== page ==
Clinical science

A Little Monsanto GMO in Each of Us

A Little Monsanto In Each of Us

Genetically modified organisms are in our refrigerators, on our shelves, and likely in our digestive system right now.

Consumers Are Collateral Damage

It must be natural. It came from the ground, right? Eschewing the microwave variety, we heat our popcorn kernels in a pot of peanut oil over an open flame, then lightly sprinkle with sea salt.

We take pride in the fact that our refriger­ated cheese eventually grows mold,§ unlike the highly processed American Cheese with its sugars, artificial colors, flavorings, and preservatives. Kitchen shelves are free from canned foods. That pretty much does it. Now we’re eating healthy, right? Wrong.

You have heard the term, “processed food.” Food processing companies use more than 6000 additive chemicals to color, stabilize, emulsify, bleach, texturize, soften, sweeten, flavor, mask odors, and preserve the food we’re putting in our bodies. Yes, some of those bright colors, aromas, and stabilizers are put there because we would find aging food repulsive to consume in its natural state.

Though appearing to be the greatest offenders, processed foods are not limited to boxed or canned goods. It comes in bags and shrink-wrapped packages too. Just two ounces of processed, non-certified-organic meat a day means you are 42 percent more likely to get heart disease and 19 percent more likely to get diabetes.

Without “grass-fed” labeling, most of the steer meat has eaten corn byproducts mixed with dead animal parts and steroids designed to prematurely end the steer’s life at six months. Without USDA Choice certi­fica­tion, fish is more of a gamble than beef, pork, or chicken. The USDA has approved of farms raising genetically engineered salmon. [2-4]

Genetically engineered (GE) foods have their DNA modified to grow faster, larger, repeal insects and weeds, interact with insecti­cides, or suppress and enhance selective traits of organisms.

Unlike health departments in most countries, the United States currently is not compelled to label GE foods for consumers.

As you roll your shopping cart down the aisles, 7 out of 10 products are likely genetically modified. It doesn’t matter whether it’s meat, packaged goods, fruits or vegetables. The primary offenders make up funda­men­tal ingredients in the food chain.

Some Genetically Engineered Food in the U.S.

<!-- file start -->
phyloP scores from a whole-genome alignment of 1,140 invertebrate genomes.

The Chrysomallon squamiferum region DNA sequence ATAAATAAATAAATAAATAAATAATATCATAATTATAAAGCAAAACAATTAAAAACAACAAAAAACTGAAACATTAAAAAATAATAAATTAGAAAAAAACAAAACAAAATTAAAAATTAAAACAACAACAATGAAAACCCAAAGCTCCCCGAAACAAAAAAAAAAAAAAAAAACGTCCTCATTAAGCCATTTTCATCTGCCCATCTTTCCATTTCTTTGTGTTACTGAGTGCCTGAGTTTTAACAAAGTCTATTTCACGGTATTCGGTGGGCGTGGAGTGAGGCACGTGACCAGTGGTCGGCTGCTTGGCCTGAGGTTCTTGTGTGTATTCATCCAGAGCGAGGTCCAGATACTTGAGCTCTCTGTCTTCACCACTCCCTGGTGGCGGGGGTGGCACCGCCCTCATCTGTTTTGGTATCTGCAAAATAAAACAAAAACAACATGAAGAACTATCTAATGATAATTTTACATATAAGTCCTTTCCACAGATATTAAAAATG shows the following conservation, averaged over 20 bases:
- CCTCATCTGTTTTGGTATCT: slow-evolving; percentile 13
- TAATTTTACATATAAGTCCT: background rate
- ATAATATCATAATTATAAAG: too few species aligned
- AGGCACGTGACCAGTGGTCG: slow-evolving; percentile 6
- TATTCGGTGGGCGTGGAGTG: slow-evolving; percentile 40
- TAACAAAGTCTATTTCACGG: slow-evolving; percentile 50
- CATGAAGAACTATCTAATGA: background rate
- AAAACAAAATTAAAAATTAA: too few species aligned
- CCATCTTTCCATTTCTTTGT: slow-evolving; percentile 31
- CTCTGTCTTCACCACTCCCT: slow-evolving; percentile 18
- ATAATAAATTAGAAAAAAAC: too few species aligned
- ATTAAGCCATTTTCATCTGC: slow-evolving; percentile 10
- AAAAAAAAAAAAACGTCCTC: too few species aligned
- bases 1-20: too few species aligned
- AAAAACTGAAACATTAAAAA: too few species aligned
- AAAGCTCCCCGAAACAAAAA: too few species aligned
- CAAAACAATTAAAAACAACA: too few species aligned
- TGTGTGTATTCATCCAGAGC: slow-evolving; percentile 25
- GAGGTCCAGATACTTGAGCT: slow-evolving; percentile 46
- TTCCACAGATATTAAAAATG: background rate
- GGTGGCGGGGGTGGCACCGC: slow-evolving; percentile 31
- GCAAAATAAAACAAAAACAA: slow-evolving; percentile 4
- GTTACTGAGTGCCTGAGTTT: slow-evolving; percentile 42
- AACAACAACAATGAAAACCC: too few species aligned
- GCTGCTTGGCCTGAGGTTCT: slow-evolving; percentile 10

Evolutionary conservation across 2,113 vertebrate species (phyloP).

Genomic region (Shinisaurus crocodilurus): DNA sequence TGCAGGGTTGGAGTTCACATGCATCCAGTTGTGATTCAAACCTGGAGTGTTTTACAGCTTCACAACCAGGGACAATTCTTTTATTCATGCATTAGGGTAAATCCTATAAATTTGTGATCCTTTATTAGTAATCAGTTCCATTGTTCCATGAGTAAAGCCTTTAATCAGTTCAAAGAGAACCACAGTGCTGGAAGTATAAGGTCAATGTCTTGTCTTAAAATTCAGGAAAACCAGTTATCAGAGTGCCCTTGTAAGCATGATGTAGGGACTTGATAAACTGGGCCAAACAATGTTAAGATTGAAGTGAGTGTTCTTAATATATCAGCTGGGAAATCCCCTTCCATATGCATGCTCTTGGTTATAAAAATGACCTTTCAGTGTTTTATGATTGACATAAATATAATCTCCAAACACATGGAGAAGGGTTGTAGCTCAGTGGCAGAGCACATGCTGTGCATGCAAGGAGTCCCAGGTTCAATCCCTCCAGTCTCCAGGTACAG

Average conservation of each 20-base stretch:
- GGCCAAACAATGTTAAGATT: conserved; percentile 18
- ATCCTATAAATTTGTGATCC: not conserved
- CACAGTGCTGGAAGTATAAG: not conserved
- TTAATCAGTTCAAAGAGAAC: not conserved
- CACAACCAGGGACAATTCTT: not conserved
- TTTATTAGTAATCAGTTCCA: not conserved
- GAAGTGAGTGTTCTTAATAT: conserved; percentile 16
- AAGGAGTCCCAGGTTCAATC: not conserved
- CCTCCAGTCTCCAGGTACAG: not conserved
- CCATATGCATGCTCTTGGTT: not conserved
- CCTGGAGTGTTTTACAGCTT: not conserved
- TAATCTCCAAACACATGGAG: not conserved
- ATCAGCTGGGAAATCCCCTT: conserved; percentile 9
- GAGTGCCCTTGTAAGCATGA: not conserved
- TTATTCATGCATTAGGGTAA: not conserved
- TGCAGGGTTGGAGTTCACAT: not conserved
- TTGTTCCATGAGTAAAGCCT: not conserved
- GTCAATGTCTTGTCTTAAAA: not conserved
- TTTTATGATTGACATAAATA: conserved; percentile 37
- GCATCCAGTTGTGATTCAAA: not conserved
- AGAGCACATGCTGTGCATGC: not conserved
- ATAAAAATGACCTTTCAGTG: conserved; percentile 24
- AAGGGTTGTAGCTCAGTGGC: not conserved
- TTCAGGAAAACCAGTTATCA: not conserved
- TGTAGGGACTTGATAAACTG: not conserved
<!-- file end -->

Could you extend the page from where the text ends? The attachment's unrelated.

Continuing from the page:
Sugar Beets95%
*Cottenseed oil is used in many food products, as is corn in frozen foods, canned goods, snack foods, corn oil, corn meal, corn feed, corn starch, and high-fructose corn syrup.

Chemicals Within Our Fruits And Vegetables

Food Inc

Sadly, many people know the nation’s food supply is unhealthy; they just prefer not to think about it. But ignorance is not bliss. Have you seen the documen­tary entitled Food, Inc. (2008)? Put it on your Netflix or Amazon Prime viewing list. It’s an eye-opener for the naive who assume that the USDA is vigilantly guarding the nation’s food supply. Here’s an excerpt from the plot summary at

“Health and safety (of the food itself, of the animals produced themselves, of the workers on the assembly lines, and of the consumers actually eating the food) are often overlooked by the companies, and are often overlooked by the govern­ment in an effort to provide cheap food regardless of these negative conse­quences. Many of the changes are based on advancements in science and technology, but often have negative side effects.” [3]

The Hidden GMOs
Ingre­dientWhat It IsLikely In Your
GlucoseSimple sugar chemically made from cornSoft drinks, baked goods
LecithinAn emulsion made from soyChocolate, ice cream
Malto­dextrinAdditive made from cornstarchInstant soup, crackers, snacks

Have a Bite of Monsanto


Introduced into the food supply in 1990, multi-national Monsanto’s GM Bt corn is equipped with a gene from soil bacteria called Bt or Bacillus thuringiensis. This produces the Bt-toxin in the corn used by 90 percent of the farm­ers. The pesticide breaks open the stomach of certain insects and kills them.

Monsanto and the USDA swore that the Bt-toxin produced inside the GE plant would be destroyed in the human digestive system. Unfortu­nately, they have been proven wrong. Not only is Bt corn producing resistant “superpests,” researchers have also found that the Bt toxin can adversely affect human health. [5]

In 2011, doctors at Sherbrooke University Hospital in Quebec, Canada found Bt-toxin in the blood of:

  • 93 percent of pregnant women tested
  • 80 percent of umbilical blood in their babies
  • 67 percent of non-pregnant women

Many homeowners use Roundup® in their gardens to kill weeds and preserve grass. In agriculture, the counterpart is Roundup Ready® seed, genetically modified organisms (GMO). Soybeans, corn, tomatoes, and cotton are not the only GMO crops.

“There’s nothing they are leaving untouched: the mustard, the okra, the bringe oil, the rice, the cauliflower. Once they have established the norm: that seed can be owned as its (Monsanto’s) property, royalties can be collected,” says Vandana Shiva, Ph.D. GMO; foods regarded by the USDA as “principle of substantial equivalents,” have been globally adopted. [6-8]


Dioxin is a member of the class of persistent organic pollutants. It is produced through combustion, in the bleaching of paper/pulp, or in the chemical manufacturing process. In regards to Agent Orange, dioxin was a by-product of the deliberately accelerated production of the herbicide 2,4,5-T. Specifically, the dioxin contaminating Agent Orange was 2,3,7,8-Tetrachlorodibenzodioxin (TCDD), which is the most toxic of all the dioxins and dioxin-like compounds.

The average person in an industrialized nation has 3-7 pg/g (picograms/gram) of TCDD in their blood, primarily through environmental exposure to dioxin from combustion, and by eating dioxin contaminated meat, dairy, and fish. [7]

As Roundup loses effectiveness, a herbicide called 2, 4-D made up of the less toxic half of the Agent Orange formula is being developed. Beyond Pesticides points to both epi­demio­logi­cal and lab-based evidence linking it to non-Hodgkin’s lymphoma and other cancers. [8]